One of the main ways I learned growing up was through books. Whether it was traveling to another place or time or learning about different groups of people, books helped me make sense of parts of the world I didn’t understand. It makes perfect sense that books can work the same way for military kids and their lifestyle. There are a lot of books for military kids out there and I collected a few of my favorites in honor of the Month of the Military Child.
Night Catch has extremely positive online reviews and beautiful illustrations. The story follows a little boy who plays a nightly game of catch with his deployed dad thanks to the North Star. I think it does a great job reminding little ones that even if daddy isn’t physically present, he’s still thinking of them.
I included Paper Hug because of how neatly it ties into having kids help with care packages. You can read the book with your little one and then work to create your own paper hug to send in your next care package.
I Miss You! is more of an activity book than a storybook and is probably for slightly older children. I think it would be great for the soon-to-be deployed parent and child to go through it together prior to the deployment. It will be a good conversation starter, especially for children who can’t quite express their concerns yet.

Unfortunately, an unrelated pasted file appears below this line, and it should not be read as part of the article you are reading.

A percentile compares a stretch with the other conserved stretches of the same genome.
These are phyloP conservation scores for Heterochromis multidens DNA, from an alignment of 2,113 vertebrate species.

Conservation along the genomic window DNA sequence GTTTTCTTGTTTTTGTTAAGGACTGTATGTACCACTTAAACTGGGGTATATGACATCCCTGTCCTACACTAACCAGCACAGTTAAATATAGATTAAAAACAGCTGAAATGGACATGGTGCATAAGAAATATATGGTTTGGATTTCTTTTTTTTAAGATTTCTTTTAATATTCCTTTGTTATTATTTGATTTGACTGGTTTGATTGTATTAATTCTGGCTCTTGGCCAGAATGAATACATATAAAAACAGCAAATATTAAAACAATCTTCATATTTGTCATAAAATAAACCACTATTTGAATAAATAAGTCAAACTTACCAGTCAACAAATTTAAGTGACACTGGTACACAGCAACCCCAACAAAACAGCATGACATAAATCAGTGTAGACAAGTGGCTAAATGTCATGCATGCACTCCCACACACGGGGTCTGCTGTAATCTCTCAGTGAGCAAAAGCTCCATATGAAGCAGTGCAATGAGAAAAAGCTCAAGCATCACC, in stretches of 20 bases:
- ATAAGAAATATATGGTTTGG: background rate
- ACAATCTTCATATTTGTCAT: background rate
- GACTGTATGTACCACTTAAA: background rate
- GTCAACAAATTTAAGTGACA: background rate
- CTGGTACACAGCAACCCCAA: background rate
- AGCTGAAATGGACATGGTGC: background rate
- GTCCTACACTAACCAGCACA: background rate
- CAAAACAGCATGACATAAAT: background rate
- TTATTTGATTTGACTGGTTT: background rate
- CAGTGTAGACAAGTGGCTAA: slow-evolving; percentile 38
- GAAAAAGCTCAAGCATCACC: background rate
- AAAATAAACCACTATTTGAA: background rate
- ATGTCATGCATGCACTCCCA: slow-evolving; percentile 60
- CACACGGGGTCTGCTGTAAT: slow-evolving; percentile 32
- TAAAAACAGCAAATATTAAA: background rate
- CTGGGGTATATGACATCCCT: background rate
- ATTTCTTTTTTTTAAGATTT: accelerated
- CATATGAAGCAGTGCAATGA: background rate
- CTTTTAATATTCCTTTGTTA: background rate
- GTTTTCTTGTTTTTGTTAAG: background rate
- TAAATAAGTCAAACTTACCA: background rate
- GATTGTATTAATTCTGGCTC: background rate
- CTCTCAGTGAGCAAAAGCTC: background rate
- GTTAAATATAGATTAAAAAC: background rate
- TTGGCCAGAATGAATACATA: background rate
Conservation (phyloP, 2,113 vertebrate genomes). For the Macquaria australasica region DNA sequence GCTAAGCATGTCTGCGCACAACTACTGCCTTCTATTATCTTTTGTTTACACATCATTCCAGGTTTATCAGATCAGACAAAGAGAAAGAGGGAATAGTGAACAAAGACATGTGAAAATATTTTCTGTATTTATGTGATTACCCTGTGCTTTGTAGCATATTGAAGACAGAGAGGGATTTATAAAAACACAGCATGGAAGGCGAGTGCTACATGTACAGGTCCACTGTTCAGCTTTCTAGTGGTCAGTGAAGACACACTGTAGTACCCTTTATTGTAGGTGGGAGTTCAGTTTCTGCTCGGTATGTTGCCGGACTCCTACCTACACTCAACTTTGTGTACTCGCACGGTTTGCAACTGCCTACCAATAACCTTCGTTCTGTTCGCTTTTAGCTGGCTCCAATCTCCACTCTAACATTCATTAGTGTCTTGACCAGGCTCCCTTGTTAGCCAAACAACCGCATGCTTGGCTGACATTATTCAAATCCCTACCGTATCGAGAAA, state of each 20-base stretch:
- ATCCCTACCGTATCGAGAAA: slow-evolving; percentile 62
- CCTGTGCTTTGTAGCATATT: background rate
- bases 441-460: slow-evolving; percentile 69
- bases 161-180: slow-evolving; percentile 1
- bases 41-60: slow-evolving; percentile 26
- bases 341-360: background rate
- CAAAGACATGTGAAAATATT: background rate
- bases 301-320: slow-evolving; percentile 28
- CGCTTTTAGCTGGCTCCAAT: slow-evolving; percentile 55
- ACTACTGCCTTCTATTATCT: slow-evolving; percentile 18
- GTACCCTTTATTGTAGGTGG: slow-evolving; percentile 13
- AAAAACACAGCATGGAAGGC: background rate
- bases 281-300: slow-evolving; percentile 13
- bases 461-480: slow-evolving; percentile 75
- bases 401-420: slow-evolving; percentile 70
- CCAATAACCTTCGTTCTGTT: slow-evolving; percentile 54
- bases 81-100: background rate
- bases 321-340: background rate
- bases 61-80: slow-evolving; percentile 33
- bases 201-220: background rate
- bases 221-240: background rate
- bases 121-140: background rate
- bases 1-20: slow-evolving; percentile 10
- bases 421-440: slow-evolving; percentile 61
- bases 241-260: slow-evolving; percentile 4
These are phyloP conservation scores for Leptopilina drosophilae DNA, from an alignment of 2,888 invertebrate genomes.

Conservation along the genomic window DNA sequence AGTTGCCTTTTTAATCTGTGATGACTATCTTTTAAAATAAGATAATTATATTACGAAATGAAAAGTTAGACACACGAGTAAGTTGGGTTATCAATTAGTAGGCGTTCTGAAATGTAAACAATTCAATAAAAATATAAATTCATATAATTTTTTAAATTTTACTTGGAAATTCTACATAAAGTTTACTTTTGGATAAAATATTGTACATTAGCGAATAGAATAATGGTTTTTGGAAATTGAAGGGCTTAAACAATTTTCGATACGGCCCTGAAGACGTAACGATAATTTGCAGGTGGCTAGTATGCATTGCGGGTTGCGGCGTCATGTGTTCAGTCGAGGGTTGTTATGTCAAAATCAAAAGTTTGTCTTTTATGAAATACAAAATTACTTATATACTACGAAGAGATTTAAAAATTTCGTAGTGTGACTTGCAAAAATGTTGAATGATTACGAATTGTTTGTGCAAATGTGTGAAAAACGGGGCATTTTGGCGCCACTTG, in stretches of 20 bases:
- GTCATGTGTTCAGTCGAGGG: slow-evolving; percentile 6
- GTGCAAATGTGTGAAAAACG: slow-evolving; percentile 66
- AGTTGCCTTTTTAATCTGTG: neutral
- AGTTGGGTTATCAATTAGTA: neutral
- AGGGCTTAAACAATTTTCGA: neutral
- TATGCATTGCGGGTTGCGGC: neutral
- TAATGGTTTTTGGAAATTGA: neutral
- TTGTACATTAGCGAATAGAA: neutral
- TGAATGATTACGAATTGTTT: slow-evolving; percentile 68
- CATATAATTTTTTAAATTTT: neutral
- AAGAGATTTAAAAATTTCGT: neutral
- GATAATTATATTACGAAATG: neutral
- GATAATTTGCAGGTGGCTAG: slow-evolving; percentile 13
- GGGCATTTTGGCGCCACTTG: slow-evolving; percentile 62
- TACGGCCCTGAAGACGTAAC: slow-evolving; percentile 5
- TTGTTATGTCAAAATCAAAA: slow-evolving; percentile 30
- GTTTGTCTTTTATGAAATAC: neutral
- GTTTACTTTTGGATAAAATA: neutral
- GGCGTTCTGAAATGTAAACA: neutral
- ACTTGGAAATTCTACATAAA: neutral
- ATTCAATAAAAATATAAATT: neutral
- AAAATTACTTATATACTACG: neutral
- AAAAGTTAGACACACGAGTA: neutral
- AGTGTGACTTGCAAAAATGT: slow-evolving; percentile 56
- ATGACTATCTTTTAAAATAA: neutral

Most books for military kids deal with a deployed father, but My Military Mom focuses on another version of a military family and I really like that. All too often, we forget that those at home may include a dad instead of a mom. If this book fits your family’s situation, I definitely recommend it.
I had to include one about a Navy family and Red, White and Blue Good-Bye is just that. I like that the little girl is feisty and tries to hide her dad’s boots in order to keep him home. Those little touches make the book and characters more relatable to children who may very well try the same thing.
H is for Honor is last on my list of books for military kids, but that doesn’t mean it’s my least favorite. The illustrations are gorgeous and the book has a lot of information in it. It’s probably a bit long for little kids; it’s recommended for grades 1-4, but I would say it’s probably better for grades 3-5, depending on your kid’s attention span. I like that it covers more topics than just deployment and incorporates all the branches so there’s something for everyone.
Books for military kids may not cover every unknown of the military lifestyle, but they can go a long way to getting the conversation started, especially when they’re about difficult topics. Do you have any favorite books for military kids? Share them in the comments!